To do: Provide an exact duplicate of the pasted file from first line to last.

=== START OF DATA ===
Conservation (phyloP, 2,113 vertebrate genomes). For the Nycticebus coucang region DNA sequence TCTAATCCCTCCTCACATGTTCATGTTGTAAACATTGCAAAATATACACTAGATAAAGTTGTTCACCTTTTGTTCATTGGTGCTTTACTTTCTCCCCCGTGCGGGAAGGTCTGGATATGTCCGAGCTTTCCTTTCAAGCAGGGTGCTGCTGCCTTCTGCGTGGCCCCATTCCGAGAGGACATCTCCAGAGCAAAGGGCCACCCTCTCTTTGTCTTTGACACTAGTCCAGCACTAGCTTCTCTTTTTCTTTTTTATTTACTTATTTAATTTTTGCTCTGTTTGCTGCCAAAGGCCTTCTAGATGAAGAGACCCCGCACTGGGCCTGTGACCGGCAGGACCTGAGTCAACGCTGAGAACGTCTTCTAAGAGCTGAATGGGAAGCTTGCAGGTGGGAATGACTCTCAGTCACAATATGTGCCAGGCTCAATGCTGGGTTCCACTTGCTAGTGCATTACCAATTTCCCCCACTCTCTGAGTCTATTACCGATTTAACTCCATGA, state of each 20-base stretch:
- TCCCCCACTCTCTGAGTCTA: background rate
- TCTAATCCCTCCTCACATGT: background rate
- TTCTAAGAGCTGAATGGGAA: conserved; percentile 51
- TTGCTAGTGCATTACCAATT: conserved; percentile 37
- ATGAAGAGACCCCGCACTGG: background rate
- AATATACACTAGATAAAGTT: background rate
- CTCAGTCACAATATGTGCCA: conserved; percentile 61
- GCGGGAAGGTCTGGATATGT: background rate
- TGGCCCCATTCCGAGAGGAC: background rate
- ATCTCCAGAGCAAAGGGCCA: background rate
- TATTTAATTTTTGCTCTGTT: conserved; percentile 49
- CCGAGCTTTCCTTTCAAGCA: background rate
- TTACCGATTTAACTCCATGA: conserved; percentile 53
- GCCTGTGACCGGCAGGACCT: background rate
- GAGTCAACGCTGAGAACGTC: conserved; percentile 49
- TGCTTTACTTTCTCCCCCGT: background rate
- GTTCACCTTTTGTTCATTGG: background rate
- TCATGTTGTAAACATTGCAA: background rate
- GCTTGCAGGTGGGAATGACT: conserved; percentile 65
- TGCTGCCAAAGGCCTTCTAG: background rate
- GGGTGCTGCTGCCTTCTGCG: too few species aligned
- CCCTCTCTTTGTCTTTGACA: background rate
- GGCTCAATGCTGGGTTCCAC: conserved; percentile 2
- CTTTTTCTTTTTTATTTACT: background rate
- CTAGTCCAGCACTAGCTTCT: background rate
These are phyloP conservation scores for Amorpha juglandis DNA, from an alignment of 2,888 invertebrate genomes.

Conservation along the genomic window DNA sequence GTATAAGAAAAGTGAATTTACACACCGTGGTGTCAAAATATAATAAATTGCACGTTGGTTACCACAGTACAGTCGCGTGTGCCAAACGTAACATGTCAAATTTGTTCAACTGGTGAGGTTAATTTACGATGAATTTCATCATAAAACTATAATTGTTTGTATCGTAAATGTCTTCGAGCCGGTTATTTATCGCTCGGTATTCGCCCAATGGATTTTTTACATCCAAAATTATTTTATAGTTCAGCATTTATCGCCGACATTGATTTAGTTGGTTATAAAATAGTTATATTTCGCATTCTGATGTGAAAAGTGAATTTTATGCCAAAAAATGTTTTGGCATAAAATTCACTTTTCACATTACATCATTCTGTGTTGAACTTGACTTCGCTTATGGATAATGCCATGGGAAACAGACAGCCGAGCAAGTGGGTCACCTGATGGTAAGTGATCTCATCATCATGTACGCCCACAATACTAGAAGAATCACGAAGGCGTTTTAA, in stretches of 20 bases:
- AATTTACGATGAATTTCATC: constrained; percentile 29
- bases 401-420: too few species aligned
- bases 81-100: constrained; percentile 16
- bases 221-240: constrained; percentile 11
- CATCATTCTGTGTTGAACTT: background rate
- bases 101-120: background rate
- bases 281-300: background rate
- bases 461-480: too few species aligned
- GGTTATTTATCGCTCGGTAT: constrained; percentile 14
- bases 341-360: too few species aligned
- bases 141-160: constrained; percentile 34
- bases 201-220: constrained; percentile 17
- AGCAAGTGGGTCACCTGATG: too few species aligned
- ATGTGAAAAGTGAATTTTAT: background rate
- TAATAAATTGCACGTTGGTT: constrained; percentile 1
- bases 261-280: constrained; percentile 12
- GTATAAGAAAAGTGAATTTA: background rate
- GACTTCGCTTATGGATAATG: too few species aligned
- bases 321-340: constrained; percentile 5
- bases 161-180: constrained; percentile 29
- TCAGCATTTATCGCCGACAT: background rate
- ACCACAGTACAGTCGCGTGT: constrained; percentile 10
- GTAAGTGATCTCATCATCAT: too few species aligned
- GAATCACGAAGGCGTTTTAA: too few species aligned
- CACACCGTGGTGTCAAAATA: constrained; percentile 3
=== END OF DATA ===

Conservation (phyloP, 2,113 vertebrate genomes). For the Nycticebus coucang region DNA sequence TCTAATCCCTCCTCACATGTTCATGTTGTAAACATTGCAAAATATACACTAGATAAAGTTGTTCACCTTTTGTTCATTGGTGCTTTACTTTCTCCCCCGTGCGGGAAGGTCTGGATATGTCCGAGCTTTCCTTTCAAGCAGGGTGCTGCTGCCTTCTGCGTGGCCCCATTCCGAGAGGACATCTCCAGAGCAAAGGGCCACCCTCTCTTTGTCTTTGACACTAGTCCAGCACTAGCTTCTCTTTTTCTTTTTTATTTACTTATTTAATTTTTGCTCTGTTTGCTGCCAAAGGCCTTCTAGATGAAGAGACCCCGCACTGGGCCTGTGACCGGCAGGACCTGAGTCAACGCTGAGAACGTCTTCTAAGAGCTGAATGGGAAGCTTGCAGGTGGGAATGACTCTCAGTCACAATATGTGCCAGGCTCAATGCTGGGTTCCACTTGCTAGTGCATTACCAATTTCCCCCACTCTCTGAGTCTATTACCGATTTAACTCCATGA, state of each 20-base stretch:
- TCCCCCACTCTCTGAGTCTA: background rate
- TCTAATCCCTCCTCACATGT: background rate
- TTCTAAGAGCTGAATGGGAA: conserved; percentile 51
- TTGCTAGTGCATTACCAATT: conserved; percentile 37
- ATGAAGAGACCCCGCACTGG: background rate
- AATATACACTAGATAAAGTT: background rate
- CTCAGTCACAATATGTGCCA: conserved; percentile 61
- GCGGGAAGGTCTGGATATGT: background rate
- TGGCCCCATTCCGAGAGGAC: background rate
- ATCTCCAGAGCAAAGGGCCA: background rate
- TATTTAATTTTTGCTCTGTT: conserved; percentile 49
- CCGAGCTTTCCTTTCAAGCA: background rate
- TTACCGATTTAACTCCATGA: conserved; percentile 53
- GCCTGTGACCGGCAGGACCT: background rate
- GAGTCAACGCTGAGAACGTC: conserved; percentile 49
- TGCTTTACTTTCTCCCCCGT: background rate
- GTTCACCTTTTGTTCATTGG: background rate
- TCATGTTGTAAACATTGCAA: background rate
- GCTTGCAGGTGGGAATGACT: conserved; percentile 65
- TGCTGCCAAAGGCCTTCTAG: background rate
- GGGTGCTGCTGCCTTCTGCG: too few species aligned
- CCCTCTCTTTGTCTTTGACA: background rate
- GGCTCAATGCTGGGTTCCAC: conserved; percentile 2
- CTTTTTCTTTTTTATTTACT: background rate
- CTAGTCCAGCACTAGCTTCT: background rate
These are phyloP conservation scores for Amorpha juglandis DNA, from an alignment of 2,888 invertebrate genomes.

Conservation along the genomic window DNA sequence GTATAAGAAAAGTGAATTTACACACCGTGGTGTCAAAATATAATAAATTGCACGTTGGTTACCACAGTACAGTCGCGTGTGCCAAACGTAACATGTCAAATTTGTTCAACTGGTGAGGTTAATTTACGATGAATTTCATCATAAAACTATAATTGTTTGTATCGTAAATGTCTTCGAGCCGGTTATTTATCGCTCGGTATTCGCCCAATGGATTTTTTACATCCAAAATTATTTTATAGTTCAGCATTTATCGCCGACATTGATTTAGTTGGTTATAAAATAGTTATATTTCGCATTCTGATGTGAAAAGTGAATTTTATGCCAAAAAATGTTTTGGCATAAAATTCACTTTTCACATTACATCATTCTGTGTTGAACTTGACTTCGCTTATGGATAATGCCATGGGAAACAGACAGCCGAGCAAGTGGGTCACCTGATGGTAAGTGATCTCATCATCATGTACGCCCACAATACTAGAAGAATCACGAAGGCGTTTTAA, in stretches of 20 bases:
- AATTTACGATGAATTTCATC: constrained; percentile 29
- bases 401-420: too few species aligned
- bases 81-100: constrained; percentile 16
- bases 221-240: constrained; percentile 11
- CATCATTCTGTGTTGAACTT: background rate
- bases 101-120: background rate
- bases 281-300: background rate
- bases 461-480: too few species aligned
- GGTTATTTATCGCTCGGTAT: constrained; percentile 14
- bases 341-360: too few species aligned
- bases 141-160: constrained; percentile 34
- bases 201-220: constrained; percentile 17
- AGCAAGTGGGTCACCTGATG: too few species aligned
- ATGTGAAAAGTGAATTTTAT: background rate
- TAATAAATTGCACGTTGGTT: constrained; percentile 1
- bases 261-280: constrained; percentile 12
- GTATAAGAAAAGTGAATTTA: background rate
- GACTTCGCTTATGGATAATG: too few species aligned
- bases 321-340: constrained; percentile 5
- bases 161-180: constrained; percentile 29
- TCAGCATTTATCGCCGACAT: background rate
- ACCACAGTACAGTCGCGTGT: constrained; percentile 10
- GTAAGTGATCTCATCATCAT: too few species aligned
- GAATCACGAAGGCGTTTTAA: too few species aligned
- CACACCGTGGTGTCAAAATA: constrained; percentile 3